As part of Philip Hammond’s Autumn Statement a sum of £23bn is to be invested in infrastructure, in the form of the National Productivity Investment Fund. This was welcomed by the civil engineering profession, yet they flagged concerns about priorities and delivery, as well as addressing the skills gap.

£2.3bn of the National Productivity Investment Fund is allocated to unlocking sites for 100,000 new homes, by delivering roads and water connections. A further £1.4bn has been added to the £4.7bn National Affordable Housing Programme, aimed at delivering an additional 40,000 homes on top of the 153,000 already promised. And another £1.7 billion will be used to speed up the construction of new homes on public sector land. Sajid Javid outlined, at the NHBC annual lunch what government is doing to make the housing market work for everyone. Read more on the housing sector in our blog: Meeting housing demand, whilst achieving sustainability and wellbeing.

Overall the chancellor’s spending plans aim to boost UK economic output, with the level of capital invest to rise from £79bn to £106bn in the next four years.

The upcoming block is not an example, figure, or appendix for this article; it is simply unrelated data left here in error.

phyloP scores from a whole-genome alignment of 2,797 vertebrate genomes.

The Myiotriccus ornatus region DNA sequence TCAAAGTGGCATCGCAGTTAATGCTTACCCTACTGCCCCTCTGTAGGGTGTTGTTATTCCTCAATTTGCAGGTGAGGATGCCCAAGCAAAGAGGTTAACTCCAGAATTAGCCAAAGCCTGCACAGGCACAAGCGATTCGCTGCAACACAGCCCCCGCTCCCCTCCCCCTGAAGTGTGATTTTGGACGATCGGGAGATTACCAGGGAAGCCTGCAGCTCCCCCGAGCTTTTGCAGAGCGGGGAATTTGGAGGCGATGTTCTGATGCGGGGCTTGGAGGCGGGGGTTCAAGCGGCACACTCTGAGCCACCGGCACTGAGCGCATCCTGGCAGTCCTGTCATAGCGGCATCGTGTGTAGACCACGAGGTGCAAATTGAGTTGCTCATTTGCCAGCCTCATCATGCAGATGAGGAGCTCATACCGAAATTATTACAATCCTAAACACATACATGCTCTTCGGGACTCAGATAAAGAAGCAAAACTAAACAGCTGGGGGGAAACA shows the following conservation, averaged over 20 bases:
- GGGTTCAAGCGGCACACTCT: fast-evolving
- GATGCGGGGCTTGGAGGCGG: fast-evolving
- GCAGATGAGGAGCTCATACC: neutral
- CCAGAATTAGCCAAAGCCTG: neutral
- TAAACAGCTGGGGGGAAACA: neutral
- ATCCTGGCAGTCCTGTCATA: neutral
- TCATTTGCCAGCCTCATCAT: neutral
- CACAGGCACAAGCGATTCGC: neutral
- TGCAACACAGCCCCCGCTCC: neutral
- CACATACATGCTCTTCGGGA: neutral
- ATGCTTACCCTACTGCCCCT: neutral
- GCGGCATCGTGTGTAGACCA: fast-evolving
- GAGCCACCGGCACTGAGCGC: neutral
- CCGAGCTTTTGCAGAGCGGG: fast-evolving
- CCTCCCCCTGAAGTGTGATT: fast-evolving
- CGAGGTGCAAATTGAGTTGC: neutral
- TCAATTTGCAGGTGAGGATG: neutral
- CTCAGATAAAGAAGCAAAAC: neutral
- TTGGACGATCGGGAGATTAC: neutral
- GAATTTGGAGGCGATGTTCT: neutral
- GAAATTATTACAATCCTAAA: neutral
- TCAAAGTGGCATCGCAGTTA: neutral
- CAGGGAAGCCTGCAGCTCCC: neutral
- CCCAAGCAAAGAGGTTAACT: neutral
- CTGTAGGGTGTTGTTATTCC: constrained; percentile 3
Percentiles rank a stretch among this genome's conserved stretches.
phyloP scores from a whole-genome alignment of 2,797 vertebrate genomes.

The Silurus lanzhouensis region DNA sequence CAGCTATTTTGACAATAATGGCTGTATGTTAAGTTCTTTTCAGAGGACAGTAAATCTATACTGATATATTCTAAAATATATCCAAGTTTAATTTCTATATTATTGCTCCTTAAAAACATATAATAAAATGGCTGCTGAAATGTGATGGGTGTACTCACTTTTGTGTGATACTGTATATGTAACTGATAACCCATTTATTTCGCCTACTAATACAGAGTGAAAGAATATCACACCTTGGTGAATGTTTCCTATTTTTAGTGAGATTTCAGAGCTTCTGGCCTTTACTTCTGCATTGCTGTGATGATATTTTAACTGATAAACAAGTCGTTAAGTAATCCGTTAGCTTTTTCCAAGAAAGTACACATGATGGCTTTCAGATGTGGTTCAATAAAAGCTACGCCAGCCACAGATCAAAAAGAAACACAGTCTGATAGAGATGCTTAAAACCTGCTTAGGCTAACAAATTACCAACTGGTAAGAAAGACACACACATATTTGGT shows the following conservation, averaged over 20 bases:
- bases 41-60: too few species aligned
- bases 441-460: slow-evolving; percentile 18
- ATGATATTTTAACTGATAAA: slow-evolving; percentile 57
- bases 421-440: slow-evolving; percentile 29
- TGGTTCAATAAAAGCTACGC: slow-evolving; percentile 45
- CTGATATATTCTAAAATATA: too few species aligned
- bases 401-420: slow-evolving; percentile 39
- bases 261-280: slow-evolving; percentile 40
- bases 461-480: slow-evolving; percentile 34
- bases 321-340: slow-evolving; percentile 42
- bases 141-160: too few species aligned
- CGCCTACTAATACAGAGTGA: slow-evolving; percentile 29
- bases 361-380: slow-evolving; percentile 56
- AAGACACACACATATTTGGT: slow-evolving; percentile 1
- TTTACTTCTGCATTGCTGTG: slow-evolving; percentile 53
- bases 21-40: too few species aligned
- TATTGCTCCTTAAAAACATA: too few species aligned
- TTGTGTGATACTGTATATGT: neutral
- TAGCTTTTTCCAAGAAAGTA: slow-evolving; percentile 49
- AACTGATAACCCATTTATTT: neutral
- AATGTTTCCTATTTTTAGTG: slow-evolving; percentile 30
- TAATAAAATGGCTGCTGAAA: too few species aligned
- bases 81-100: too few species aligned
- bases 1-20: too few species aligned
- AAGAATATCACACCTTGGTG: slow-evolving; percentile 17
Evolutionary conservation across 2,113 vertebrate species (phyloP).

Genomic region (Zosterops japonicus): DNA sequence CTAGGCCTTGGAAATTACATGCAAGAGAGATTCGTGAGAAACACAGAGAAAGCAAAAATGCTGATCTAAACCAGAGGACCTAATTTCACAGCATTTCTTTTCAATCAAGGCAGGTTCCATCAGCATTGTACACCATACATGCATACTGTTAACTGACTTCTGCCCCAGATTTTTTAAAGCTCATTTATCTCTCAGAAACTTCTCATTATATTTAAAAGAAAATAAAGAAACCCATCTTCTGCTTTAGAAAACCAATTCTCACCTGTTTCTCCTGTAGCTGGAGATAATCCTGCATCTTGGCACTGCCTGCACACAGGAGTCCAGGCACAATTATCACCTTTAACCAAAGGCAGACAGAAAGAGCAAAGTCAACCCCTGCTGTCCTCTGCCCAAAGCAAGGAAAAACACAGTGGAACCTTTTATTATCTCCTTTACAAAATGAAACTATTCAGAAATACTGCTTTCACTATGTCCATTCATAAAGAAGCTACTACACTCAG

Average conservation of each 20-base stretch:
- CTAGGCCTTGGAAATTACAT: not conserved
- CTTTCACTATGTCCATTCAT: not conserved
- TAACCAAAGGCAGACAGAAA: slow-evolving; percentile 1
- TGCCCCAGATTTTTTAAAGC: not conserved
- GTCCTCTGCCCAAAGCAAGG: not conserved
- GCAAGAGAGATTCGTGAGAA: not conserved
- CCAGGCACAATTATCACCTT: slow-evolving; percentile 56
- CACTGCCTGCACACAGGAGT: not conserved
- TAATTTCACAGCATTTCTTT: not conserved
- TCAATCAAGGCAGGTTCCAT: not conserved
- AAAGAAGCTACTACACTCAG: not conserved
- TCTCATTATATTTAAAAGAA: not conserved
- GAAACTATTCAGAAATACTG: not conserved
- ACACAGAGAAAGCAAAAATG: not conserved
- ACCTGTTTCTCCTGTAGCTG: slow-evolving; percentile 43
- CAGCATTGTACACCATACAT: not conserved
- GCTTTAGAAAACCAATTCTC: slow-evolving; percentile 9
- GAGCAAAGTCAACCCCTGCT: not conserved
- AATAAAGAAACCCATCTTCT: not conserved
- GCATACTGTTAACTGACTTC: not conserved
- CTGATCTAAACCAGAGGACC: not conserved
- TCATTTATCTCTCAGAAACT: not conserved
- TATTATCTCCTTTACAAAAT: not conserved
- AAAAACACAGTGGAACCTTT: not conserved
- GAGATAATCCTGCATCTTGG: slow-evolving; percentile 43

On the 5th December government published a forward-looking pipeline of planned projects and programmes in housing, and economic and social infrastructure. This sets out over £500 billion worth of planned private and public investment over this Parliament and beyond, with more than 40% of the pipeline being delivered thanks to government investment. And early next year government is to announce a new PF2 pipeline covering social and economic infrastructure schemes.

The Construction Products Association have written a useful summary of how the Autumn Statement and how its key announcements might affect construction.

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